Engineers Making a Difference

When high school girls are asked what they want from a career, one popular response is that they want to be able to make a difference in the world. They want to make a positive impact and help people. Unfortunately, many people don’t necessarily link that goal with engineering and that is a shame.

I know that engineers are out there making a difference.  Last fall I read an article from the LA Times about biomedical engineer Edward Damiano who is working on a new device to help Type 1 diabetics. For him, the project is personal since his son has the disease.

Unlike Type 2 diabetes which can be caused by the body’s inability to use its insulin and is often linked to obesity, Type 1 diabetes is an autoimmune disease in which the immune system mistakenly kills off the cells that produce insulin. Without insulin, sugar in the blood cannot be processed and used as fuel. When this occurs, sugar builds up the in the blood and life-threatening complications can occur.

Currently there is no cure for Type 1 diabetes, although researchers are still searching.  For now, patients must manage the disease by monitoring their blood sugar and injecting insulin several times a day.  Some patients must still rely on shots, but others are lucky enough to benefit from newer technology that has replaced insulin shots with a continuous insulin pump. Blood sugar levels in the tissues can now be detected using a continuous glucose monitor.

Managing Type 1 diabetes is tricky.  If the blood sugar goes too high, it can cause complications and contribute to long-term damage to the nervous system, eyes and kidneys.  If too much insulin is applied and the blood sugar goes too low, a patient can go into convulsions, lose consciousness and go into a potential deadly coma, as the character Shelby did in the movie Steel Magnolias .  Unfortunately, the disease is nicknamed “Juvenile Diabetes” because it is usually diagnosed when patients are children or young adults.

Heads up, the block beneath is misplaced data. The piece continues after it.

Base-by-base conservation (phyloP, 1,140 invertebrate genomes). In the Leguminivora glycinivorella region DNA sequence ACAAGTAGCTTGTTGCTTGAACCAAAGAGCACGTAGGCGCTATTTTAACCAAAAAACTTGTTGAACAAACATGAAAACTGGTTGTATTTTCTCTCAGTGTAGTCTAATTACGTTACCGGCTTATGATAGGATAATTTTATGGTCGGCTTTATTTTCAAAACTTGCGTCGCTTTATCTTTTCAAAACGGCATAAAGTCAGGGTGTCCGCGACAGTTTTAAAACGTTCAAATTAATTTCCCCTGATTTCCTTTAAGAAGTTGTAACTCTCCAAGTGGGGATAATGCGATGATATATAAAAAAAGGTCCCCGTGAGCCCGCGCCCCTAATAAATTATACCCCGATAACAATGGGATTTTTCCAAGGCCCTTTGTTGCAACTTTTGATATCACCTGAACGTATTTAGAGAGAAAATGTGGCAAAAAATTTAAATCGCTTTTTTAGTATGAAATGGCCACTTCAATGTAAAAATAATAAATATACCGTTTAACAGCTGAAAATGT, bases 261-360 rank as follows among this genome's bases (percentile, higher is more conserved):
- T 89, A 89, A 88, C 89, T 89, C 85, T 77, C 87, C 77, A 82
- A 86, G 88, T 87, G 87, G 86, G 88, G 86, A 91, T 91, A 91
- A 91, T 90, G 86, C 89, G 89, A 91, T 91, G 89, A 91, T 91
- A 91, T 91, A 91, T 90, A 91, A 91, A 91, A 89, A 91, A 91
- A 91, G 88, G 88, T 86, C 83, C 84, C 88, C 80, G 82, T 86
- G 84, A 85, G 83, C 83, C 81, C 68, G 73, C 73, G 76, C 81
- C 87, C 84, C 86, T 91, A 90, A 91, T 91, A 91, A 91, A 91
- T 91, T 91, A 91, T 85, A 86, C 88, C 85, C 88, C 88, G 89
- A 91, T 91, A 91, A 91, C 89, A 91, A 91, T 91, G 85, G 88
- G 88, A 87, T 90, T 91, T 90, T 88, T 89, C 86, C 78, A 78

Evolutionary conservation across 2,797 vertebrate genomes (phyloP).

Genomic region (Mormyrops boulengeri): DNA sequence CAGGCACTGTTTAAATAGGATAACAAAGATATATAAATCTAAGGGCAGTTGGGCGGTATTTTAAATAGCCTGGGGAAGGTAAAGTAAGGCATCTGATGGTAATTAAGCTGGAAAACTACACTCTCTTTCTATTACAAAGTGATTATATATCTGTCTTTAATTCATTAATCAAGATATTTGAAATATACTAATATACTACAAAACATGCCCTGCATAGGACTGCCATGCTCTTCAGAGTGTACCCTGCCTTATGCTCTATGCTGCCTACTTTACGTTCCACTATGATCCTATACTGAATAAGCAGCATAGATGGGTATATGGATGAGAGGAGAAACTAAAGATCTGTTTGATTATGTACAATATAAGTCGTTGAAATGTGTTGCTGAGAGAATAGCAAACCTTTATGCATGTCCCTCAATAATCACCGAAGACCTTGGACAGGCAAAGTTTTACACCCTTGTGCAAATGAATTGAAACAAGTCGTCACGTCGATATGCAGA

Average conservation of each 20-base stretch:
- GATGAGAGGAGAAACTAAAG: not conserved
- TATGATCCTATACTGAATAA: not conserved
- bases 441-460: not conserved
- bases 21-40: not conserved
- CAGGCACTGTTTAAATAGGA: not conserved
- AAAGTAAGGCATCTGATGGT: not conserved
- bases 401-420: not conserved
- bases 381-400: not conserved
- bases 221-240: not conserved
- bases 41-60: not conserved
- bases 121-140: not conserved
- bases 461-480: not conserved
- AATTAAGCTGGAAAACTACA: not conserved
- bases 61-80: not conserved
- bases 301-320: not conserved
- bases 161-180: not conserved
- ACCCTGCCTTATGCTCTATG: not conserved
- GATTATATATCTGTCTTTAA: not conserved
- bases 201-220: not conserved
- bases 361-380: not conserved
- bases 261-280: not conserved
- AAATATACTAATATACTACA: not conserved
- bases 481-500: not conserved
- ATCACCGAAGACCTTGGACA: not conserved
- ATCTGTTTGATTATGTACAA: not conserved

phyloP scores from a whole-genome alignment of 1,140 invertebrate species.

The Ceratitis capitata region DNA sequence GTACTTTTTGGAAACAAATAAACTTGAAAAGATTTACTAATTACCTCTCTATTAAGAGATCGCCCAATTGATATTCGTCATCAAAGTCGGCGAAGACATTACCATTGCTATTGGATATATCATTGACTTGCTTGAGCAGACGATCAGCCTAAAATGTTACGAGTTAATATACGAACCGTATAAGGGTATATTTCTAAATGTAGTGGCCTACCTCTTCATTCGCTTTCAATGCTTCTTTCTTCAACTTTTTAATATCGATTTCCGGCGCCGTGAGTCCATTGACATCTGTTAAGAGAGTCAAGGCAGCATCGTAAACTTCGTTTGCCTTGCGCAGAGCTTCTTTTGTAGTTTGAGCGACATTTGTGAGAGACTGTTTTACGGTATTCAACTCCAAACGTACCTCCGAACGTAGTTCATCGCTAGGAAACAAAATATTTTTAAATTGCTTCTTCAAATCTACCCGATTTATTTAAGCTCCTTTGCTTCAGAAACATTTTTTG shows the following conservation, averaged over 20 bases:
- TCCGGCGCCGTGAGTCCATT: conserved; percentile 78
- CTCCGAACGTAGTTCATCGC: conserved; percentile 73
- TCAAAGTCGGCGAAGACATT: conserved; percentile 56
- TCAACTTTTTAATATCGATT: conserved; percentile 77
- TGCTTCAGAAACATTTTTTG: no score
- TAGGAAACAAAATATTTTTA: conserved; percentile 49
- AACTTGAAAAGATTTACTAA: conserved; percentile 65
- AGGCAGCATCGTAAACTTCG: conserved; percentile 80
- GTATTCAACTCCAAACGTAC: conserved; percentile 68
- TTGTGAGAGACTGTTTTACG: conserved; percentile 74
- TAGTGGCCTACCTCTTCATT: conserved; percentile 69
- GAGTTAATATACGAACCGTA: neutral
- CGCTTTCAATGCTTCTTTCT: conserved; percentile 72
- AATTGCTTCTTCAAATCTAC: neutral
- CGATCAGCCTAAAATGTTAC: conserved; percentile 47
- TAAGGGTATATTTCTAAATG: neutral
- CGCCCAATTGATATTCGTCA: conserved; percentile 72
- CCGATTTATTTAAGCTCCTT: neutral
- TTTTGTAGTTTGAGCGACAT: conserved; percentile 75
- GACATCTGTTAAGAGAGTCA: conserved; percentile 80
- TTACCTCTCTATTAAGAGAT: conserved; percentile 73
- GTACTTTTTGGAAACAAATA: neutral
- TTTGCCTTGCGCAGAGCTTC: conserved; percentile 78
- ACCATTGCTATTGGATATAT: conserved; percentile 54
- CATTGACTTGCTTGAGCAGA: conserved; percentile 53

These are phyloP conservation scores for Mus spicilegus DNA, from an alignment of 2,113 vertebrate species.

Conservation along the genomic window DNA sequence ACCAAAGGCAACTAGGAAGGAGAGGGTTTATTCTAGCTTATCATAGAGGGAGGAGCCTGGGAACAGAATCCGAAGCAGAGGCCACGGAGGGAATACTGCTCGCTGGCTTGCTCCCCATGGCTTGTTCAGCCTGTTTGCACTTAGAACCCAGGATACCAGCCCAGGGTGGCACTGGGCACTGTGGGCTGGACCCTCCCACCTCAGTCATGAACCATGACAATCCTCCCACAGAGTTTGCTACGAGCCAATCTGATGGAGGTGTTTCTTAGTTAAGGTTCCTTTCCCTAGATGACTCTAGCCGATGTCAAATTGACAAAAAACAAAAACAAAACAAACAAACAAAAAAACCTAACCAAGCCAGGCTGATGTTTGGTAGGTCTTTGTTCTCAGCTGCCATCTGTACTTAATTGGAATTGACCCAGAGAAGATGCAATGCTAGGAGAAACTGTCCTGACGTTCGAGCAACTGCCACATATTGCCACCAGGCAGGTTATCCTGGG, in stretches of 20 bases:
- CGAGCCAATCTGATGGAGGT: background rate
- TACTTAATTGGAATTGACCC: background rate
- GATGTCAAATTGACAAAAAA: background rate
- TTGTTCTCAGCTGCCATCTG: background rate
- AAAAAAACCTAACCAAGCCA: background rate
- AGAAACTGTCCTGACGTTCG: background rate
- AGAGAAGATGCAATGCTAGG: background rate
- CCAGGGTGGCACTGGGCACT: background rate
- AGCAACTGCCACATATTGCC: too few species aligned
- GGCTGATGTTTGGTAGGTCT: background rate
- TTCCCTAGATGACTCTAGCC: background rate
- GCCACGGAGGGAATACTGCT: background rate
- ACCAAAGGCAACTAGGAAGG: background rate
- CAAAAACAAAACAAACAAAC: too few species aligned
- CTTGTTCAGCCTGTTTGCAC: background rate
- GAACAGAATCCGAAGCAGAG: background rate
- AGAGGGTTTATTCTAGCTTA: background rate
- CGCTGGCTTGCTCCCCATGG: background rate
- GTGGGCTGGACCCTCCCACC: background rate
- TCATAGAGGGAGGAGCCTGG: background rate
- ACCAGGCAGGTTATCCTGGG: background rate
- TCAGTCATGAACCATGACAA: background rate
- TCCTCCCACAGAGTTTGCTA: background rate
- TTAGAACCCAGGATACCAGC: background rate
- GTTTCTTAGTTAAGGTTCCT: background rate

The device Edward Damiano is working on manages the blood sugar by mimicking the pancreas. It senses the sugar level in the blood and releases glucagon or insulin to raise or lower blood sugar as needed. The specific piece that Damiano is developing is the software control algorithm. He is using techniques from a field called Control Theory, also commonly used in robotics.

When I read his story of jumping into this project to help treat his own son’s disease, it hit a chord with me. This could really make a difference in not only his son’t life, but others as well. My nephew was diagnosed with Type 1 diabetes at age 3. I hated hearing about how he was getting shots several times a day. My sister told me that anytime he gets sick enough to vomit, she has to take him to the emergency room because it can throw his blood sugar into a dangerous state. When he was little she couldn’t leave him with a regular baby sitter since few are qualified to manage his diabetes. And they have to vigilantly count the carbs he eats to ensure he gets the right dose of insulin.

Since I have a background in biomedical engineering, this story had me thinking about jumping out of the telecommuncations industry and finding a job on one of these diabetes projects (there are other groups doing similar work). And I might have done that if I didn’t have personal commitments preventing me from up and moving. There is just something about working on a project like that which really motivates me. The satisfaction from helping others makes me proud to be an engineer.

To learn more about Type 1 diabetes and the current research efforts, check out the JDRF website .

To try your hand at managing diabetes, check out the Diabetic Dog Game.

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